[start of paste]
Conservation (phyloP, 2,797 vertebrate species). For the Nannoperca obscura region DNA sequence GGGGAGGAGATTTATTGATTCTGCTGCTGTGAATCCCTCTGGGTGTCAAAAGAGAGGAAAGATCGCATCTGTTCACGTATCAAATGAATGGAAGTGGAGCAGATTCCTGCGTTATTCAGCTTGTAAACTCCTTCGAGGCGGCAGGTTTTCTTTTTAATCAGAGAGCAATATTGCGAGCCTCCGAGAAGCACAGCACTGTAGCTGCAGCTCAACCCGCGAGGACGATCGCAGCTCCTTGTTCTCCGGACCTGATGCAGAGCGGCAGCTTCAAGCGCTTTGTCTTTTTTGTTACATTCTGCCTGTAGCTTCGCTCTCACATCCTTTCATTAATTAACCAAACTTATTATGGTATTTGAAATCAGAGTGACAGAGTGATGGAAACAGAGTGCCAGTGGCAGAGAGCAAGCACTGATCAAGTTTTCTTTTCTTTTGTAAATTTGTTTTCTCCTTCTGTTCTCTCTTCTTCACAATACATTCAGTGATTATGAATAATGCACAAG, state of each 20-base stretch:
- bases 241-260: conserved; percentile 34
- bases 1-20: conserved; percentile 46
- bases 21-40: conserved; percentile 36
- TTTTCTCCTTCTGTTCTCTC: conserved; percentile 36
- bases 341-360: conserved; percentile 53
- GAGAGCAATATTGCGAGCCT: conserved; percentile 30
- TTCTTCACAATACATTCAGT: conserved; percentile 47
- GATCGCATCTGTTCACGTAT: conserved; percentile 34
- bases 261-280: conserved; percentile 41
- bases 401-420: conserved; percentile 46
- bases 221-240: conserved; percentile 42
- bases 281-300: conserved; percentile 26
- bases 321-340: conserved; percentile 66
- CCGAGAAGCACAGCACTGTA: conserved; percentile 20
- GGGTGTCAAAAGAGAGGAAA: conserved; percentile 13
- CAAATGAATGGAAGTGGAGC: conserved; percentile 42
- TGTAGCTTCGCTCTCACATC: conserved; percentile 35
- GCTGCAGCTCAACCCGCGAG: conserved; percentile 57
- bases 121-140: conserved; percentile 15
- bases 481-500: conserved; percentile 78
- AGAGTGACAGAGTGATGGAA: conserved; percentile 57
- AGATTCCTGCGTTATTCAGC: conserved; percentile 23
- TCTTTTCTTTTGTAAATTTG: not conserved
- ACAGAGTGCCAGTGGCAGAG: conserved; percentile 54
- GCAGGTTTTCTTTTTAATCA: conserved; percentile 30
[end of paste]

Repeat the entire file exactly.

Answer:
Conservation (phyloP, 2,797 vertebrate species). For the Nannoperca obscura region DNA sequence GGGGAGGAGATTTATTGATTCTGCTGCTGTGAATCCCTCTGGGTGTCAAAAGAGAGGAAAGATCGCATCTGTTCACGTATCAAATGAATGGAAGTGGAGCAGATTCCTGCGTTATTCAGCTTGTAAACTCCTTCGAGGCGGCAGGTTTTCTTTTTAATCAGAGAGCAATATTGCGAGCCTCCGAGAAGCACAGCACTGTAGCTGCAGCTCAACCCGCGAGGACGATCGCAGCTCCTTGTTCTCCGGACCTGATGCAGAGCGGCAGCTTCAAGCGCTTTGTCTTTTTTGTTACATTCTGCCTGTAGCTTCGCTCTCACATCCTTTCATTAATTAACCAAACTTATTATGGTATTTGAAATCAGAGTGACAGAGTGATGGAAACAGAGTGCCAGTGGCAGAGAGCAAGCACTGATCAAGTTTTCTTTTCTTTTGTAAATTTGTTTTCTCCTTCTGTTCTCTCTTCTTCACAATACATTCAGTGATTATGAATAATGCACAAG, state of each 20-base stretch:
- bases 241-260: conserved; percentile 34
- bases 1-20: conserved; percentile 46
- bases 21-40: conserved; percentile 36
- TTTTCTCCTTCTGTTCTCTC: conserved; percentile 36
- bases 341-360: conserved; percentile 53
- GAGAGCAATATTGCGAGCCT: conserved; percentile 30
- TTCTTCACAATACATTCAGT: conserved; percentile 47
- GATCGCATCTGTTCACGTAT: conserved; percentile 34
- bases 261-280: conserved; percentile 41
- bases 401-420: conserved; percentile 46
- bases 221-240: conserved; percentile 42
- bases 281-300: conserved; percentile 26
- bases 321-340: conserved; percentile 66
- CCGAGAAGCACAGCACTGTA: conserved; percentile 20
- GGGTGTCAAAAGAGAGGAAA: conserved; percentile 13
- CAAATGAATGGAAGTGGAGC: conserved; percentile 42
- TGTAGCTTCGCTCTCACATC: conserved; percentile 35
- GCTGCAGCTCAACCCGCGAG: conserved; percentile 57
- bases 121-140: conserved; percentile 15
- bases 481-500: conserved; percentile 78
- AGAGTGACAGAGTGATGGAA: conserved; percentile 57
- AGATTCCTGCGTTATTCAGC: conserved; percentile 23
- TCTTTTCTTTTGTAAATTTG: not conserved
- ACAGAGTGCCAGTGGCAGAG: conserved; percentile 54
- GCAGGTTTTCTTTTTAATCA: conserved; percentile 30